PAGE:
For each topic there were experts or expert groups. Not only did this empower my students, but it removed me from much of the teaching. The students researched their topic, found digital resources to share, and then put this knowledge together to create a lesson for their peers. These lessons included a personal presentation, digital tutorial and an interactive notebook page that included QR codes for all applicable digital resources. If a student had a question about puns, France, or the partial products method of multiplication they had an in-class expert to consult. They also had access to learning resources created by their peers, whom they know and trust. They would visit these resources repeatedly simply because they were created by classmates. That never happens with a textbook.
This didn't always work smoothly, but it was much more effective than my old model of lecture based lessons followed by paper and pencil assessment. There were the typical problems of a group member not pulling their weight, personality clashes, getting off track and the like. But these are real world problems that these students will face throughout their lives so I believe that they need to learn how to deal with them now. This is actually where I did most of my "teaching" and it was a very effective use of my face to face student-teacher time.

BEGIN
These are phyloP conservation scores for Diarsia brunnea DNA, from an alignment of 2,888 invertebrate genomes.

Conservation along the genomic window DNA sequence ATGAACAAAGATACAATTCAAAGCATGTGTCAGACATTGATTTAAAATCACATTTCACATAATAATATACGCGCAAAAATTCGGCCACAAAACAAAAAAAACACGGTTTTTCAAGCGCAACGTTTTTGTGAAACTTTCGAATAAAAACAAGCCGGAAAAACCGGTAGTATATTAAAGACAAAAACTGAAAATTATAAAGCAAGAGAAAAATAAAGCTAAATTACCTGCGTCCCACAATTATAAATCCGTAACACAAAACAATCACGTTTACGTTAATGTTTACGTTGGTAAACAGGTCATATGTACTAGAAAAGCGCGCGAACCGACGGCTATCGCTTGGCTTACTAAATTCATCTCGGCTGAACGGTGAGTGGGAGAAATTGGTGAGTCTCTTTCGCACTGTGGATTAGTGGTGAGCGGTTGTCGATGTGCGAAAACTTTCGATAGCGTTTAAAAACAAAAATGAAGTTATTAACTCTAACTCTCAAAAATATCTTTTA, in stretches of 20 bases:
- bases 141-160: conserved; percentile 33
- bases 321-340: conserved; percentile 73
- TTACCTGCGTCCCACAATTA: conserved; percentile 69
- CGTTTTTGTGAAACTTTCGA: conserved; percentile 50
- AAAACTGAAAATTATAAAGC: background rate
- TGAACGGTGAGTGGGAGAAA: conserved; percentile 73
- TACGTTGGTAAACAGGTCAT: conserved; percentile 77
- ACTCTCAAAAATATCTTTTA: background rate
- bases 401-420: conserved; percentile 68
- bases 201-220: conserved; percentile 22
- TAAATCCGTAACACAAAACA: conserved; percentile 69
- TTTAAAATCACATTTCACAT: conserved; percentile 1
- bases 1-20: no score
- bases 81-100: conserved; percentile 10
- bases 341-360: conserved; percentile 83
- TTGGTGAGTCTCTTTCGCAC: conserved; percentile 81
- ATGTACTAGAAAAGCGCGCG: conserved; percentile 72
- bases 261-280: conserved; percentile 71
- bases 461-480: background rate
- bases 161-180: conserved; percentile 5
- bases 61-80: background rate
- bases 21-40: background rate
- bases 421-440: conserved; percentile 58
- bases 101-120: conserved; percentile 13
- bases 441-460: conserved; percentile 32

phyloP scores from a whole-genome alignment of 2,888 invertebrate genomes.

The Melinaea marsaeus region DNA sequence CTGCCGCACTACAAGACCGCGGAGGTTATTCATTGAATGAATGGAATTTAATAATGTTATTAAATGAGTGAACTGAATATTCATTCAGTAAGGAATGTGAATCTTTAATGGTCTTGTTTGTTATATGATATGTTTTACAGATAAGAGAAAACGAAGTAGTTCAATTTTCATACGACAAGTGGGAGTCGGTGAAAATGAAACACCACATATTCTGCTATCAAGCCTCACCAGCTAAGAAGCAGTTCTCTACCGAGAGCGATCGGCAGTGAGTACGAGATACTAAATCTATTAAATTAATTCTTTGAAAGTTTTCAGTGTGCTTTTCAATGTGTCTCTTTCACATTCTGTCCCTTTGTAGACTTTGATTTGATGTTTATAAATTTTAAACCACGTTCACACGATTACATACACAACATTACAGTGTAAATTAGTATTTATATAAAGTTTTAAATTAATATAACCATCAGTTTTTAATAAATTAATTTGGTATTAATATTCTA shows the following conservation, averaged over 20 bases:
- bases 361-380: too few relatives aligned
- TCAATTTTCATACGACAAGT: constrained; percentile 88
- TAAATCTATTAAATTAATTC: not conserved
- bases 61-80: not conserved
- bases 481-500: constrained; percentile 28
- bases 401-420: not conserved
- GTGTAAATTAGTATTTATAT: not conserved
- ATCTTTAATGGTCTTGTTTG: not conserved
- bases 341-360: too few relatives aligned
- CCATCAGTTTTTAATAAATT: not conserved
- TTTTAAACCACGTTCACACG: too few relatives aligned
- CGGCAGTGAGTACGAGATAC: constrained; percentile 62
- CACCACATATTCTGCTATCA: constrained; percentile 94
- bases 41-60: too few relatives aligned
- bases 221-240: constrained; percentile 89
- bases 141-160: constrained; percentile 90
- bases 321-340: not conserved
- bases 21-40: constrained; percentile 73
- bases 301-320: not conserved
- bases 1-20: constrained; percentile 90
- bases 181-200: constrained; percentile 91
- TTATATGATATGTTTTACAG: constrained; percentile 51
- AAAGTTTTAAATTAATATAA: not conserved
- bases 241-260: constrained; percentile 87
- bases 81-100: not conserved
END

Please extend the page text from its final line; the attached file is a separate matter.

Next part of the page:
- Break unit into topics and assign experts.
- Formulate the research question which will keep the research and the content creation on target. This is the most important step in the entire process so make sure they are open ended and focused.
- While students conduct the research coach them on research skills, note taking and most importantly, culling of unnecessary facts. This is the most difficult part for students, but if they continually reference their focus question then it helps tremendously. See Howard Rheingold's free webinar on Net Smarts and helping students develop their "crap detctors."
- Create the presentation. This includes the oral presentation given to the class, as well as the digital and notebook resources when can be used as references from then on.
- Direct questions about topics to the experts rather than providing any answers.
So back to the seven skills... is this what my students were doing?
- Critical thinking and problem-solving
- Collaboration across networks and leading by influence
- Agility and adaptability
- Initiative and entrepreneurialism
- Effective oral and written communication
- Accessing and analyzing information
- Curiosity and imagination
- Critical Thinking